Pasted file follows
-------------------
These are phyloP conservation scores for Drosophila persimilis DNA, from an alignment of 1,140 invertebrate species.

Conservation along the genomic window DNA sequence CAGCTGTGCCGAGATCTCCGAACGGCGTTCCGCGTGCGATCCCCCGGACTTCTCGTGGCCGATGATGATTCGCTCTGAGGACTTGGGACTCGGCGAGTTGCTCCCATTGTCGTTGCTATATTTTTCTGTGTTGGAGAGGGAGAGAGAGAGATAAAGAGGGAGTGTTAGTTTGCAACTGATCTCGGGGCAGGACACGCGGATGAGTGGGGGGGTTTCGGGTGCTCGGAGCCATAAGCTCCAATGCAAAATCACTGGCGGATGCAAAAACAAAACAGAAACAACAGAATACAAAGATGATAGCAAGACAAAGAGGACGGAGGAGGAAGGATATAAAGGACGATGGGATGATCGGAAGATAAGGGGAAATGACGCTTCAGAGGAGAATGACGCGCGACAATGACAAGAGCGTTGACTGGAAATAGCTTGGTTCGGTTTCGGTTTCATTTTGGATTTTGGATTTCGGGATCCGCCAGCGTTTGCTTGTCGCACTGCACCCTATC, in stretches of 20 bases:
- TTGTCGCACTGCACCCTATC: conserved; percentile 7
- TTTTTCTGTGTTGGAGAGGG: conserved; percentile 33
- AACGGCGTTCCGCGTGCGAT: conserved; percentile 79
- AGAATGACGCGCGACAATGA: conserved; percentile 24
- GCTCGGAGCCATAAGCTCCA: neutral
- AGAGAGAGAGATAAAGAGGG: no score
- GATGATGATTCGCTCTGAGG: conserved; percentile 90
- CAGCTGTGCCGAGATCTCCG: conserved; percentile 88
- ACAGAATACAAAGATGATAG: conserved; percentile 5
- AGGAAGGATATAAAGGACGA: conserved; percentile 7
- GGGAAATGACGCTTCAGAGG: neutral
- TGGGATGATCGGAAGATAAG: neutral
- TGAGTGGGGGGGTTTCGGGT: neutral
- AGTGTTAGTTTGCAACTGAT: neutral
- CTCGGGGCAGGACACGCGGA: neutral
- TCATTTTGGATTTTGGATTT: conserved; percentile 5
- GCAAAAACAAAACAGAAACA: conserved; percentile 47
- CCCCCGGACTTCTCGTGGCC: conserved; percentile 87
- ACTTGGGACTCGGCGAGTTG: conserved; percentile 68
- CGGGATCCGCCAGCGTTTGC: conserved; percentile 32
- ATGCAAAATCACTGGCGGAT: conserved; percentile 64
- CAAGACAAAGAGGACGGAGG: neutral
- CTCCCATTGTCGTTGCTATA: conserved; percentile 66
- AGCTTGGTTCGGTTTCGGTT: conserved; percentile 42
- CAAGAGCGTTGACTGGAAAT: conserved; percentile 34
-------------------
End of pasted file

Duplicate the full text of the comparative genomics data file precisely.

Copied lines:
These are phyloP conservation scores for Drosophila persimilis DNA, from an alignment of 1,140 invertebrate species.

Conservation along the genomic window DNA sequence CAGCTGTGCCGAGATCTCCGAACGGCGTTCCGCGTGCGATCCCCCGGACTTCTCGTGGCCGATGATGATTCGCTCTGAGGACTTGGGACTCGGCGAGTTGCTCCCATTGTCGTTGCTATATTTTTCTGTGTTGGAGAGGGAGAGAGAGAGATAAAGAGGGAGTGTTAGTTTGCAACTGATCTCGGGGCAGGACACGCGGATGAGTGGGGGGGTTTCGGGTGCTCGGAGCCATAAGCTCCAATGCAAAATCACTGGCGGATGCAAAAACAAAACAGAAACAACAGAATACAAAGATGATAGCAAGACAAAGAGGACGGAGGAGGAAGGATATAAAGGACGATGGGATGATCGGAAGATAAGGGGAAATGACGCTTCAGAGGAGAATGACGCGCGACAATGACAAGAGCGTTGACTGGAAATAGCTTGGTTCGGTTTCGGTTTCATTTTGGATTTTGGATTTCGGGATCCGCCAGCGTTTGCTTGTCGCACTGCACCCTATC, in stretches of 20 bases:
- TTGTCGCACTGCACCCTATC: conserved; percentile 7
- TTTTTCTGTGTTGGAGAGGG: conserved; percentile 33
- AACGGCGTTCCGCGTGCGAT: conserved; percentile 79
- AGAATGACGCGCGACAATGA: conserved; percentile 24
- GCTCGGAGCCATAAGCTCCA: neutral
- AGAGAGAGAGATAAAGAGGG: no score
- GATGATGATTCGCTCTGAGG: conserved; percentile 90
- CAGCTGTGCCGAGATCTCCG: conserved; percentile 88
- ACAGAATACAAAGATGATAG: conserved; percentile 5
- AGGAAGGATATAAAGGACGA: conserved; percentile 7
- GGGAAATGACGCTTCAGAGG: neutral
- TGGGATGATCGGAAGATAAG: neutral
- TGAGTGGGGGGGTTTCGGGT: neutral
- AGTGTTAGTTTGCAACTGAT: neutral
- CTCGGGGCAGGACACGCGGA: neutral
- TCATTTTGGATTTTGGATTT: conserved; percentile 5
- GCAAAAACAAAACAGAAACA: conserved; percentile 47
- CCCCCGGACTTCTCGTGGCC: conserved; percentile 87
- ACTTGGGACTCGGCGAGTTG: conserved; percentile 68
- CGGGATCCGCCAGCGTTTGC: conserved; percentile 32
- ATGCAAAATCACTGGCGGAT: conserved; percentile 64
- CAAGACAAAGAGGACGGAGG: neutral
- CTCCCATTGTCGTTGCTATA: conserved; percentile 66
- AGCTTGGTTCGGTTTCGGTT: conserved; percentile 42
- CAAGAGCGTTGACTGGAAAT: conserved; percentile 34